Key Messages

Key Messages For People With Diabetes (this is new and awesome, and reflects that the Guidelines are intended not only for the use of health care providers, but also for people with diabetes)

Recommendations


Over the next weeks, I will be posting blogs highlighting some of the key points and changes to the guidelines, and I'll always include a link to the chapter itself if you'd like to read it in full.

Enjoy!

Follow me on twitter! @drsuepedersen

www.drsue.ca © 2018




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The Easter Waftata

>> Saturday, March 31, 2018






It's always fun to play around with a new recipe on the long weekend, when there's a little extra time!

I had never heard of a Waftata, but apparently it is a recipe reincarnated from days of yore - and super easy to cook in a modern day waffle iron! I have upped the flavour factor from the original recipe, and given options below for using eggs or egg whites in the recipe.  I think there is lots of opportunity to get creative with flavour - try adding paprika or oregano for an extra twist!

Ingredients:

  • 2 large eggs (or 1/2 cup egg white)
  • 1/3 cup part skim ricotta cheese
  • 2 tbsp onion, finely diced
  • 1 tsp minced garlic
  • 3 tsp freshly chopped parsley
  • 1/8 tsp salt
  • 1/4 tsp ground pepper
  • 1/2 cup peeled and shredded white potato
  • 1/2 cup finely diced apple (with or without skin)




Directions:

1.   Beat eggs in a small bowl.

2.  Add ricotta, onion, garlic, parsley, pepper and salt.  Whisk well.

3.  Preheat your waffle iron.

4.  Stir potato and apple into the mixture.

5.  Spray waffle iron with non stick spray and pour mixture onto it.

6.  Close lid and bake until eggs are set and golden brown.


Makes 2 servings.  Per serving:  (with whole eggs)

  • Calories: 160
  • Carbs: 12.5g
  • Fat:  6.5g
  • Protein:  11g

If you substitute 1/2 cup egg whites for the two eggs:
  • Calories: 115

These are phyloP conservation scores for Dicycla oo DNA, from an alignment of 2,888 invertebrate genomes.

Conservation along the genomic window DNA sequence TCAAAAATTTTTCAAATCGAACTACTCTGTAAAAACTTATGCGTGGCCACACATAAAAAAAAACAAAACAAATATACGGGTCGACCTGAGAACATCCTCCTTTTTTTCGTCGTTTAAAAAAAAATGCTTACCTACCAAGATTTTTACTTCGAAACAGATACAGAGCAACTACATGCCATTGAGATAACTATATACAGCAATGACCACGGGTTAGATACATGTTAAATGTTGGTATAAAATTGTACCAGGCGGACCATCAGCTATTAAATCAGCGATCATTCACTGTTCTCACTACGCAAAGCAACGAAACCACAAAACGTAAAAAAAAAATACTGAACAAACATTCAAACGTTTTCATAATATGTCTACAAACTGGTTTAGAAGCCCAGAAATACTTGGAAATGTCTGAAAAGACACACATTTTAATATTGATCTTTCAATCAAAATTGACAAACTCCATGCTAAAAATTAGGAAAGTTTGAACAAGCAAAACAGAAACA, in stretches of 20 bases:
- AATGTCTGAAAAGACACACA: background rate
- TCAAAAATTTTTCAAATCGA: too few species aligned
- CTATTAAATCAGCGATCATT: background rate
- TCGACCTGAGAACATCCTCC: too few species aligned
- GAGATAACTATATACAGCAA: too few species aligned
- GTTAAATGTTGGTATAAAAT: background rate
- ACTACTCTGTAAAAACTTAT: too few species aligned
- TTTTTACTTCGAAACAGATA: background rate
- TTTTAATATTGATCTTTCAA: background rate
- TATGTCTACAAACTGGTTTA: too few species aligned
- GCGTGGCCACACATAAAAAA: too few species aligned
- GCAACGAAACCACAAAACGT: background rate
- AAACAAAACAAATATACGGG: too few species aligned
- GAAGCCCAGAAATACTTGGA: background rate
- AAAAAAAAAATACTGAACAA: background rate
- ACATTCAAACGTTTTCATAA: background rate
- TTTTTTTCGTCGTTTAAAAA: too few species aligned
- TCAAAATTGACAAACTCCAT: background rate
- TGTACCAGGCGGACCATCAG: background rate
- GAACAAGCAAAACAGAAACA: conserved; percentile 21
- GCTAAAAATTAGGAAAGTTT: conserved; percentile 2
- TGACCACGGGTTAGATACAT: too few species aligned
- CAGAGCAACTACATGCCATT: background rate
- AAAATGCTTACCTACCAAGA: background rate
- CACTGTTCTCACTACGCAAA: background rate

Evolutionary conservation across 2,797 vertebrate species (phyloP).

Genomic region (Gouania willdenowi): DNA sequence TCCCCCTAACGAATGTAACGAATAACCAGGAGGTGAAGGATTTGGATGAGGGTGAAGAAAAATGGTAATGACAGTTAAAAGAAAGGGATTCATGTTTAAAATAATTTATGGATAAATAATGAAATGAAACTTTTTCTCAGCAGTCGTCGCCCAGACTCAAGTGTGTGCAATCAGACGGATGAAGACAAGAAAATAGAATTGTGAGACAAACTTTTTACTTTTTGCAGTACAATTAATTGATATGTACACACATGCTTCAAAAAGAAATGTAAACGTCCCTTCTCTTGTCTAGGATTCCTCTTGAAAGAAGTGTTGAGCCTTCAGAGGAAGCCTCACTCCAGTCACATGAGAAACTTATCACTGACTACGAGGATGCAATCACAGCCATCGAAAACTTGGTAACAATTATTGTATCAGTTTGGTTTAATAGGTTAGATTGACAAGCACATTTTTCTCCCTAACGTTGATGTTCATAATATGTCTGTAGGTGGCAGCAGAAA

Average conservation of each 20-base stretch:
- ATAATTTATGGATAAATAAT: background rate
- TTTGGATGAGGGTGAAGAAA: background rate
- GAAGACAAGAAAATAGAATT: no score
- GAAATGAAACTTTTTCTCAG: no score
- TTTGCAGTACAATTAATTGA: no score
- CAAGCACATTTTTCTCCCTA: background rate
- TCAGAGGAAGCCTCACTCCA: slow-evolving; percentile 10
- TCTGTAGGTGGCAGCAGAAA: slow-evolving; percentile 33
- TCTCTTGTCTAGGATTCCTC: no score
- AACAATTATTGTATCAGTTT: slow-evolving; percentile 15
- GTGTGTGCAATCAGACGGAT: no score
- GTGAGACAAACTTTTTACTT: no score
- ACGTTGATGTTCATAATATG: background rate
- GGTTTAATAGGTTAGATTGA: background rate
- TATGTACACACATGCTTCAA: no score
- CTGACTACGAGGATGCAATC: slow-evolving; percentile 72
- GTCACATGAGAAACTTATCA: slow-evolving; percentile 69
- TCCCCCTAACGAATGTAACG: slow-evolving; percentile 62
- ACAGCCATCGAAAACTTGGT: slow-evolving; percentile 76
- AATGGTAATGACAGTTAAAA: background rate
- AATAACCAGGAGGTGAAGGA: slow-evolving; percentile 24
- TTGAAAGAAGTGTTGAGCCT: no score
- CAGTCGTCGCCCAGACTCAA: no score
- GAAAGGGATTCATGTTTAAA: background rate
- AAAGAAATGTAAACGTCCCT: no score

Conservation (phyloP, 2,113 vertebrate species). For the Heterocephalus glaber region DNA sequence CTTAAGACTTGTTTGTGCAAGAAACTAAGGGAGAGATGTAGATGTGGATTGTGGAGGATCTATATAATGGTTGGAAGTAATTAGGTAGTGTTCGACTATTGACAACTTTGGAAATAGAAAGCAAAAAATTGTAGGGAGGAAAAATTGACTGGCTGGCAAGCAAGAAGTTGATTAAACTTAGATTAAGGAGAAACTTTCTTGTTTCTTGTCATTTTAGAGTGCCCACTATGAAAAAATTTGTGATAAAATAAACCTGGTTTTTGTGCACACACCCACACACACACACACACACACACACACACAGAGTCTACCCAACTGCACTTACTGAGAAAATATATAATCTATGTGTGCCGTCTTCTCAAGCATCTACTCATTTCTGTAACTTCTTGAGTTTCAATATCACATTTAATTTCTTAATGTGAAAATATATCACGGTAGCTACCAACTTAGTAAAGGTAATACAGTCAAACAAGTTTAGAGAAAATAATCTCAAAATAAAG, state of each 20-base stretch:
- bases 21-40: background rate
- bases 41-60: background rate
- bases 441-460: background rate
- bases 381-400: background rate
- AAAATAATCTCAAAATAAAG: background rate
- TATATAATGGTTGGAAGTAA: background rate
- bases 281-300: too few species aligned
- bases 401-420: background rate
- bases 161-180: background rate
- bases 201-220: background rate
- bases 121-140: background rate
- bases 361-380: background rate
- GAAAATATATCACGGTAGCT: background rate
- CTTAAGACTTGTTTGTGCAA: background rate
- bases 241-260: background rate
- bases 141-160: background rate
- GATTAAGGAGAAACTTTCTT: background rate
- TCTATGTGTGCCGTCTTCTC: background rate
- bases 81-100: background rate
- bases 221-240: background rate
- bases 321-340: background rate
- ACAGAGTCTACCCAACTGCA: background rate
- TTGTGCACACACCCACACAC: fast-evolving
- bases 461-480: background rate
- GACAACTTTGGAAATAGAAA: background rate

• Carbs: 12.5g
  • Fat: 2g
  • Protein: 13g


Enjoy!

Follow me on twitter! @drsuepedersen

www.drsue.ca © 2018

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How Weight Loss Affects Different Body Tissues, Fat Genes, And Inflammation

>> Monday, March 26, 2018


(this is fat tissue under a microscope)



We know that a 5-10% weight loss improves many health conditions associated with obesity.  However, it is very interesting to note that some health issues like blood sugar starts to improve with as little as 2-3% weight loss, whereas other health issues like sleep apnea require closer to 10% weight loss before we start to see improvements.  Why is this?


An eloquent study helps us to understand how different tissues in our body respond to weight loss.  This was a randomized controlled clinical trial, assigning 40 patients to a target 0%, 5%, 10%, or 15% weight loss, and then conducted an array of testing to understand the metabolic changes that occur at each of these degrees of weight loss.  Testing was extensive and included assessment of body composition, 24h blood pressure monitors, blood testing for metabolic parameters and inflammatory markers, tests of organ-specific insulin sensitivity, and even biopsies of fat tissue. Participants were weight stable for at least 3 weeks before testing was conducted.

Key findings were truly fascinating.

After a 5% percent weight loss:
  • There was a decrease blood sugar, insulin levels, triglycerides, ALT (liver test)
  • systolic blood pressure decreased (the top number), but not diastolic (bottom number)
  • NO effect on good cholesterol (HDL), bad cholesterol (LDL), glucose tolerance test (OGTT)
  • improvement in insulin sensitivity in fat, liver, skeletal muscle 
  • improvement in beta cell function (the cells in the pancreas that make insulin)

After 11% weight loss: (the 10% group ended up losing 11%)
  • continued reduction in insulin and triglycerides 
  • altered gene expression in subcutaneous fat tissue - including genes involved in fat synthesis, cholesterol flux, and inflammation
  • no additional benefit to insulin sensitivity in fat tissue or liver
  • additional improvement in insulin sensitivity in skeletal muscle
  • additional improvement in beta cell function

After 16% weight loss: (the 15% group ended up losing 16%)
  • reduction in inflammatory markers (plasma free fatty acids, CRP)
  • more marked altered gene expression in subcutaneous fat tissue - including genes involved in fat synthesis, cholesterol flux, and inflammation
  • continued reduction in insulin and triglycerides